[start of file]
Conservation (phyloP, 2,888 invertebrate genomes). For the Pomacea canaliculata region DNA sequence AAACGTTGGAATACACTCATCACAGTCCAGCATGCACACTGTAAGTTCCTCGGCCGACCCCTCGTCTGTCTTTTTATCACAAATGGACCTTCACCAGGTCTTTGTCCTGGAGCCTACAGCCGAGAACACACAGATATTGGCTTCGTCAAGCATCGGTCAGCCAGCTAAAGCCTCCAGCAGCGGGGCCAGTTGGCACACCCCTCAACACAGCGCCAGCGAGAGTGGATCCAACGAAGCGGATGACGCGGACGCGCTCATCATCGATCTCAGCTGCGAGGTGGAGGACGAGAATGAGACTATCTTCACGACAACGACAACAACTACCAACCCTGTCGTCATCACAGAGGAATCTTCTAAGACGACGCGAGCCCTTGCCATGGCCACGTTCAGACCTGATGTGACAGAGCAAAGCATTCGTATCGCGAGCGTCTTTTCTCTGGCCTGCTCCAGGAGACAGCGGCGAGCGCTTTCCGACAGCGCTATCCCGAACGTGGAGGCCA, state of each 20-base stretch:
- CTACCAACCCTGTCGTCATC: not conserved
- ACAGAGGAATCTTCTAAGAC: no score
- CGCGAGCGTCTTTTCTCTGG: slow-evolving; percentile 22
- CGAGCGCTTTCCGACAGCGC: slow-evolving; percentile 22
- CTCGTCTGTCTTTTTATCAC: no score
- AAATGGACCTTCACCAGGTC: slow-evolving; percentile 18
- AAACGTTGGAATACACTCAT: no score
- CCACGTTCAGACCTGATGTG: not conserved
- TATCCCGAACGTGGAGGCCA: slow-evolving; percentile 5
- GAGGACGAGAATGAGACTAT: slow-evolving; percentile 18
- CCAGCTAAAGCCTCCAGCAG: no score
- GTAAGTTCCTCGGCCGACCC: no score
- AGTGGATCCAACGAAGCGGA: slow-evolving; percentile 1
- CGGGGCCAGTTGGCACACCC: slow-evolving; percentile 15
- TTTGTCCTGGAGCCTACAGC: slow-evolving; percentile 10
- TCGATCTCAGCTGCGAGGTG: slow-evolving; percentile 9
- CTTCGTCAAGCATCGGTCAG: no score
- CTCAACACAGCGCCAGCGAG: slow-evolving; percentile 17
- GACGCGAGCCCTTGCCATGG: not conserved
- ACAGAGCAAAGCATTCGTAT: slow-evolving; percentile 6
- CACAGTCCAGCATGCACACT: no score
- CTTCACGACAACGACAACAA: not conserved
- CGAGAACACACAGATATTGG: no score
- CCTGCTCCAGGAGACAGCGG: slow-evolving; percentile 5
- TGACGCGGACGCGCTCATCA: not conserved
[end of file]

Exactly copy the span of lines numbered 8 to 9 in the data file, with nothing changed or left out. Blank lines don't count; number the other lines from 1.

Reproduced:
- AAACGTTGGAATACACTCAT: no score
- CCACGTTCAGACCTGATGTG: not conserved